Wrapping The Earth

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The "Wrapping The Earth" Problem

Our friend once again has too much to drink, and once again indulges in a little late night internet shopping. This time, however, it's fueled by curiousity, having discovered that there is a material that is infinitely stretchy, but which always retains its area. So while you can stretch it one direction, it will keep its area by shrinking in another direction.

The surface area of a sphere of radius $R$ is $4\pi R^2$. But the circumference $C$ is $2\pi R$, so $R=C/(2\pi)$. That means the area is $4\pi(C/(2\pi))^2$ which is $\frac{1}{\pi}C^2$. I find that rather neat.

So the Earth's surface area is $40^2/\pi$ (in some units), which is (very roughly) $1600/3$, or about $533$. As per the calculations in the Rope Around The Earth Refined we should then reduce that by about 5%, which is around 26 or 27, giving a more accurate answer of 506 or 507 or somewhere thereabouts.

Or reach for a calculator ...

We know the Earth's circumference is 40 million metres, because that is the original definition of the metre, so our friend purchases some 510 million million square metres (see side box for where this number comes from) of this wonderful material, expecting that it'll be about the right amount to wrap up the Earth, and goes off to bed.

(We are again in puzzle world, so we're assuming the numbers are good enough for our purposes - let's pretend they are exact.)

It takes some time for the order to arrive - next day delivery wasn't available from this vendor - but when it does arrive our friend goes to it and heroically wraps the entire Earth, only to discover that there is slightly too much material. Just one square kilometre.

One million square metres.

Never mind, we can simply prop it up the same height everywhere, as we did with the rope.

How high must it be?

It's a simple sum ...

This one's not too hard, and in truth, not too surprising. We can do it by algebra, or by calculus, both working out quite simply. We'll do it via algebra, and let the calculus wait to the next section.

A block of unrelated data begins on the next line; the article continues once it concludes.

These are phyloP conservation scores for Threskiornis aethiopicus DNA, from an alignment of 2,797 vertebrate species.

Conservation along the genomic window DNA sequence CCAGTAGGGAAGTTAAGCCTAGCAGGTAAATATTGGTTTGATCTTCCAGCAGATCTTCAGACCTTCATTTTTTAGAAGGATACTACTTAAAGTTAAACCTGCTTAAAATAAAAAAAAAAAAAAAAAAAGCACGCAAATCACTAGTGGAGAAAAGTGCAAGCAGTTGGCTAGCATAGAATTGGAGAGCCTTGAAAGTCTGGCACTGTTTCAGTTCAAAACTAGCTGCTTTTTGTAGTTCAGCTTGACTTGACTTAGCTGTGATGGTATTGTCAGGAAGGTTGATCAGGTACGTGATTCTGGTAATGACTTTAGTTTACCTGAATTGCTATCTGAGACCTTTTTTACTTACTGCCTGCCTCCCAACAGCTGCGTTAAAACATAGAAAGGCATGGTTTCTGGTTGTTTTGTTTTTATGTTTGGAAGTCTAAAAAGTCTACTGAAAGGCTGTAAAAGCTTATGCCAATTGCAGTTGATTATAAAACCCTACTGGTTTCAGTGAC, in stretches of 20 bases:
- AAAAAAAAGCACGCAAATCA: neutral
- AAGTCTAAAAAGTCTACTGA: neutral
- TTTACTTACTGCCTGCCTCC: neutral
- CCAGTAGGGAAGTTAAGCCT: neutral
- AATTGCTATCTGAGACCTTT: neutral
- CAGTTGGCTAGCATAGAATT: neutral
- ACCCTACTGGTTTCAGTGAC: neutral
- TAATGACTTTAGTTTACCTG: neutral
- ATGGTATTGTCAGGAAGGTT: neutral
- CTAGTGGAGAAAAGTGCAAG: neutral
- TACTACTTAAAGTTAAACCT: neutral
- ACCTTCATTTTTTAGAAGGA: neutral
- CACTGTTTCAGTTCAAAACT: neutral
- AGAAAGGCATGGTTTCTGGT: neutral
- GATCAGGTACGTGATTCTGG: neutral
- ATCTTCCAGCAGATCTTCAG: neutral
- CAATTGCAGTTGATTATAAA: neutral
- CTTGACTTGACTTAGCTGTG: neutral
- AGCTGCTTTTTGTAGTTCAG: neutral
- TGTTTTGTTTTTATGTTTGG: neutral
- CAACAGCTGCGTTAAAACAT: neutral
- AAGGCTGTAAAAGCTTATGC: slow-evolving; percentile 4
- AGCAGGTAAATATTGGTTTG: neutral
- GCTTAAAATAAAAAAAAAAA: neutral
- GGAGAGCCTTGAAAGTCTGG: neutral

We know that the area of a sphere is given by the formula $A=4\pi R^2$. Letting $E$ represent our extra area, and $h$ being the extra height we need, we have:

  • $A+E = 4\pi (R+h)^2$

Expanding the right-hand side we have:

  • $A+E = 4\pi (R^2+2hR+h^2)$

We can ignore the $h^2$, because compared with the $2hR$ term it's tiny, then substitute the formula for $A$, cancel the $4\pi R^2$ term from each side, and when the dust settles we have:

  • $E=8\pi hR$, so $h=E/(8\pi R)$

Remembering that $C=2\pi R$, our result is:

  • $h=E/4C$

With $C$ being 40 million, and $E$ being 1 million square metres, our height is ... (drum roll please) ...

  • 6.25 millimetres.

Yup, in old money it's about a quarter of an inch.

Reflections ...

There are a few interesting differences here between this and the original "Rope around the Earth" problem. For a start, this answer, unlike the original, does depend on the size of the Earth. But that is clear from the calculus approach. In the original we have:

This is the bit where we use the language of calculus to help our thinking. Although we don't do much, it turns out to be really quite powerful.

  • $\frac{dC}{dR}=2\pi$

That tells us the change in circumference as a function of the change in radius is constant, and doesn't depend on the size of the Earth.

In contrast, with this problem we are going with the area, and we have:

  • $\frac{dA}{dR}=8\pi R$

The change in area as a function of the radius is no longer constant. We can use that to derive the answer:

  • $\frac{dA}{dR}=8\pi R$;
    • $\frac{dA}{dR}=4C$;
      • $\frac{dR}{dA}=1/(4C)$;
        • $h=E/(4C)$;

and we have the same result as above.

The Other Wrapping the Earth Problem ...

But this was just the warm up. Next time we'll take the step of not propping up the sheet everywhere, but just in one place with a single tent pole ...

How high will that have to be?

Next time.


I believe this problem was first suggested by the Rudi Mathematici, but I'm still chasing the exact source, and will update this post when I have more information:

Update: As far as we can tell, it did originate with the Rudi Mathematici as an off-hand remark one evening, but this is relying on memory, which always has the potential to be faulty. If anyone knows of an earlier reference, do let me know. This post has been significantly improved by several small changes made by a handful of people, none of whom wish to be credited. As always, my thanks to them, and, obviously, any remaining errors are mine.

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